Hidden Scars

Heat a Junior, Roast a Senior Day must be stopped


Ella Brown

A student poses behind an image of a draft for a tweet.

As I sat in the cafeteria, I could feel the eyes of my peers burning into my soul. A Tweet had been posted mocking my recent relationship with two boys. The whispers carried from ear to ear, traveling faster than I could. My body moved, but I was numb. I reached the bathroom just in time. Hiding behind the stall door, my facade fell off. A stream of hot tears flowed down my red cheeks. I was vulnerability in the form of a weak girl, cradling her body, hunched over in deep, emotional pain, shaking with each cry that escaped her mouth. 10 hours later, I self harmed for the first time in four months; I sank to the lowest I had ever been. This was the result of my classmates, my peers hiding behind their screens, recklessly taunting a young, vulnerable girl and the choices she had made. This was the result of a tradition that has turned into a hostile battle, singling out students on a public platform. This was the result of Heat a Junior, Roast a Senior Day, and it needs to be stopped for the sake of the mental health of students throughout school.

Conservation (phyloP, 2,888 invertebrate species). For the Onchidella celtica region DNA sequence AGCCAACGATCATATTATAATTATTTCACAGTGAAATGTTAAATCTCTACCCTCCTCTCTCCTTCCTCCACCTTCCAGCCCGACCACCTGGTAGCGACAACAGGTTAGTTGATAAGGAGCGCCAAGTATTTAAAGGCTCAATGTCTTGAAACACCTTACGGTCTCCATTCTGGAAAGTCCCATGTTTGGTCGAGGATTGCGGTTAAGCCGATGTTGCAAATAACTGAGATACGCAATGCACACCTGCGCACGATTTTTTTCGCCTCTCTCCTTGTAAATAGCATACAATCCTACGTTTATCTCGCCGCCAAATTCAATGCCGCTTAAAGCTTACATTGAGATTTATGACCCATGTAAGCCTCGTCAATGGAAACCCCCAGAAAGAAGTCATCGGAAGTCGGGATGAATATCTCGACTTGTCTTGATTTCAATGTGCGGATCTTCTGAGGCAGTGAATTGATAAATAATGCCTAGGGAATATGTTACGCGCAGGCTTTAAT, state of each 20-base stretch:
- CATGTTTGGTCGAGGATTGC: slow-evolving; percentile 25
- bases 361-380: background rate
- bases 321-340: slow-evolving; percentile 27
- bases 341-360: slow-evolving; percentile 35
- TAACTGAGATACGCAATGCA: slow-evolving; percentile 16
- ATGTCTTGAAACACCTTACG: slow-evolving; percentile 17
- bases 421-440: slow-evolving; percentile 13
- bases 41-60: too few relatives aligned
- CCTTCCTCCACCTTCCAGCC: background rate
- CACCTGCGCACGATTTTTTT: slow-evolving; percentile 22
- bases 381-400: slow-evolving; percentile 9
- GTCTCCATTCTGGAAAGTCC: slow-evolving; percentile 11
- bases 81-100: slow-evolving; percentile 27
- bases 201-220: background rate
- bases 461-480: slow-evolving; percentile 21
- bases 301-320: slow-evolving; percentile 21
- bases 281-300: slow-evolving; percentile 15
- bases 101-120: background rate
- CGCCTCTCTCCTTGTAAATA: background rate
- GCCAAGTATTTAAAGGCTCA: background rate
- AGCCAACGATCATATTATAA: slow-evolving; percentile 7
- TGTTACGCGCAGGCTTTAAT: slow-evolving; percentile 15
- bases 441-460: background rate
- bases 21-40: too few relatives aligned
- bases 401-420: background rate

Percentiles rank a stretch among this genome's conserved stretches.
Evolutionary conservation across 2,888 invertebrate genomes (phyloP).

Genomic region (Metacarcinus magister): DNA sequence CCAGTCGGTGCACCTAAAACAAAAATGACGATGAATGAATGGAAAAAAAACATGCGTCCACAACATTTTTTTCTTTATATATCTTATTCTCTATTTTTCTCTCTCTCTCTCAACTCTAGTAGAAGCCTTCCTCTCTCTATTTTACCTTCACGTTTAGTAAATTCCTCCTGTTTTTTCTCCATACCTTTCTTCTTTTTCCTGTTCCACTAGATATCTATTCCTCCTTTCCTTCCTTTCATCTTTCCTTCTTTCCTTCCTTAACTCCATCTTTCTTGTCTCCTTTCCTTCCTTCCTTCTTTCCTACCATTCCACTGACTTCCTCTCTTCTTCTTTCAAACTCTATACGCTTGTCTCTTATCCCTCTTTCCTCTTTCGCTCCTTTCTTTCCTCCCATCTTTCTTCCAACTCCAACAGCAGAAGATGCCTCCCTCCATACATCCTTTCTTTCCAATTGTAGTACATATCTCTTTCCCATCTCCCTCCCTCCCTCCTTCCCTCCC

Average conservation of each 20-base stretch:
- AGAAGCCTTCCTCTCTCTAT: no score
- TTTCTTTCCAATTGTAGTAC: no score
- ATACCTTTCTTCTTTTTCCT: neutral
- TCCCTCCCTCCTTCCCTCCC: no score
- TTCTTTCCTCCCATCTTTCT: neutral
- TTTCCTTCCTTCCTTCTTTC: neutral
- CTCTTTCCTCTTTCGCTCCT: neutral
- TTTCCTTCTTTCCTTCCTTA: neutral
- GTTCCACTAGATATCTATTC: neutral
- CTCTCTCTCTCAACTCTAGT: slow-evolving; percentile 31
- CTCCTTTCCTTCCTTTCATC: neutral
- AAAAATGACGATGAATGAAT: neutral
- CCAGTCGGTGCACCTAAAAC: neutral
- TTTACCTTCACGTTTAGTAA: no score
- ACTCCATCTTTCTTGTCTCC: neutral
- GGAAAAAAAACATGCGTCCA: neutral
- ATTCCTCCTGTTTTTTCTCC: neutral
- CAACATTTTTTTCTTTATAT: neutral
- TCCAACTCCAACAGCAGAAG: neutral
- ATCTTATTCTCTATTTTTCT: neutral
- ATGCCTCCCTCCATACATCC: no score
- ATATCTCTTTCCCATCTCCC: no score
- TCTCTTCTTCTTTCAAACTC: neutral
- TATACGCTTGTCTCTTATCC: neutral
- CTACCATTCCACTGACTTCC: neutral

On the Wednesday before Homecoming, the same day as the Powder Puff game, bullies and bystanders turn to Twitter for Heat a Junior, Roast a Senior Day. Juniors are supposed to poke fun at the seniors and vice versa. The Twitter war is intended to be lighthearted, playful banter before the Powder Puff game. However, some tweets are taken too far, causing much more damage than the intended good-natured fun. 

“I’ve seen a couple tweets that were friends just joking around, but last year there was a lot that were very rude and unnecessary,” senior Emmi Stoehner said. “And a lot of those kids didn’t even get in trouble.” 

The administration’s hands are tied due to jurisdiction issues. Freedom of speech, protected under the First Amendment, is a difficult line to follow. It is very difficult to punish students who send hateful tweets outside of school hours, however, students who publish tweets on school grounds and disrupt class time can be penalized.

“If [a tweet] was posted during the school day, and it was inappropriate or harassing, we will deal with it,” assistant principal Ed Dreyer said. “We have to teach students math, we have to teach them science, but we don’t have to allow them to come to the Homecoming dance. We don’t have to let kids do extras.”

As Wednesday approaches, I encourage juniors and seniors to think before they post. Not all battles are fought between two people, and not all scars are visible.